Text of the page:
Canopy Roots: Convergent Evolution in Rainforest Nutrient Cycles

  title={Canopy Roots: Convergent Evolution in Rainforest Nutrient Cycles},
  author={N M Nadkarni},
  pages={1023 - 1024}
  • N. Nadkarni
  • Published 27 November 1981
  • Environmental Science
  • Science
Accumulations of living and dead epiphytes in the canopy of rainforest trees provide an aboveground nutrient resource. A wide range of host tree species in both temperate and tropical rainforests gain access to these nutrients by putting forth extensive networks of adventitious roots beneath the epiphyte mats they support. 
Mycorrhizal, Endophytic and Ecomorphological Status of Tree Roots in the Canopy of a Montane Rain Forest
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Canopy soils, litterfall and litter decomposition in a coastal old-growth temperate rainforest, Washington
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Factors affecting the initiation and growth of aboveground adventitious roots in a tropical cloud forest tree: an experimental approach
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Diversity of Species and Interactions in the Upper Tree Canopy of Forest Ecosystems
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Elements of disturbance that affect epiphyte vitality in a temperate rainforest: an experimental approach
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Aboveground adventitious roots and stemflow chemistry of Ceratopetalum virchowii in an Australian montane tropical rain forest
It is hypothesize that the growth of the aboveground adventitious roots of C. virchowii is influenced by the high nutrient content of its stemflow and branchflow drainage, and by the moist condition of its woody surfaces which remain wetted for relatively long periods after rainfalls.
Nitrogen-15 natural abundance in a montane cloud forest canopy as an indicator of nitrogen cycling and epiphyte nutrition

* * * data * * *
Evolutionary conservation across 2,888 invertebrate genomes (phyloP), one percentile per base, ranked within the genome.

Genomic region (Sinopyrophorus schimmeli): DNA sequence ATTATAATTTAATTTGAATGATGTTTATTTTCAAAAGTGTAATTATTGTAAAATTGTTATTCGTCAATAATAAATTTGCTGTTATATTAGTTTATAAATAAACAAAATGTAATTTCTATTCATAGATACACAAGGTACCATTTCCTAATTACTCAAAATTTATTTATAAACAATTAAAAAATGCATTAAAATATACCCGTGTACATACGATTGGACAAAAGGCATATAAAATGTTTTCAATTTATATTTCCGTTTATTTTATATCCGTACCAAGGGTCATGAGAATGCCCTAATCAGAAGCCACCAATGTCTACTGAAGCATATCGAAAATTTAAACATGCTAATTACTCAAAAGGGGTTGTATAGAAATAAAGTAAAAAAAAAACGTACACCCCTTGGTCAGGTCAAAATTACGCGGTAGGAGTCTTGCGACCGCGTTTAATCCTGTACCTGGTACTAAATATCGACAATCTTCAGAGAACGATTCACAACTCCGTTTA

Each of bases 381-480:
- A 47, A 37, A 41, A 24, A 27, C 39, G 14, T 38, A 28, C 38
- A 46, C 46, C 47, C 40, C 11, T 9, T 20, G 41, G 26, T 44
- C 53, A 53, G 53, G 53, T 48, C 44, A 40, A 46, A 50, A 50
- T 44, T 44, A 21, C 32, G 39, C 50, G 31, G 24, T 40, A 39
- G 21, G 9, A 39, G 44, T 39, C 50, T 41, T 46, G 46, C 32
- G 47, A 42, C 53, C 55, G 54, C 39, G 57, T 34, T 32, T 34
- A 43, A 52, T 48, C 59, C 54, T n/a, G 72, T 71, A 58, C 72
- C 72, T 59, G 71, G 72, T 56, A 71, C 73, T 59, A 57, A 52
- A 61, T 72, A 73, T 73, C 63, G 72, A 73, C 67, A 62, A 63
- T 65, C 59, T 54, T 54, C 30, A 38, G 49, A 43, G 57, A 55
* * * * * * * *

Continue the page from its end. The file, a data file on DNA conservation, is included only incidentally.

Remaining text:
These findings support earlier results showing that canopy soil is derived mainly from epiphytes, with only minor inputs from host tree matter, and appear to be largely detached from the tree-soil cycle.


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First evidence supporting the ability of the root map on the surface of poor, depleted tropical soils to efficiently take up dissolved nutrients before they percolate down to mineral soil is shown.
Nutrient scavenging of rainfall by the canopy of an Amazonian rain forest.
It is reported that nutrients are filtered out of the rainwater as the water passes through the forest canopy, and it is hypothesized that this interception is an important nutrient-conserving mechanism for the Amazonian forests.
A method of access into the crowns of emergent and canopy trees
A method of climbing into the canopy of tall trees is described, using equipment which does not damage the tree and which can be carried by a single person, and which provides access to the peripheral branches where flowers and fruits are often found.
Forest Succession in Relation to River Terrace Development in Olympic National Park, Washington
  • R. Fonda
  • Environmental Science, Geology
  • 1974
The floodway zone of the Hoh River exhibits four terrace levels of different ages, formed by erosional activity of the river on valley fills. The vegetation in this valley is in a long—term seral
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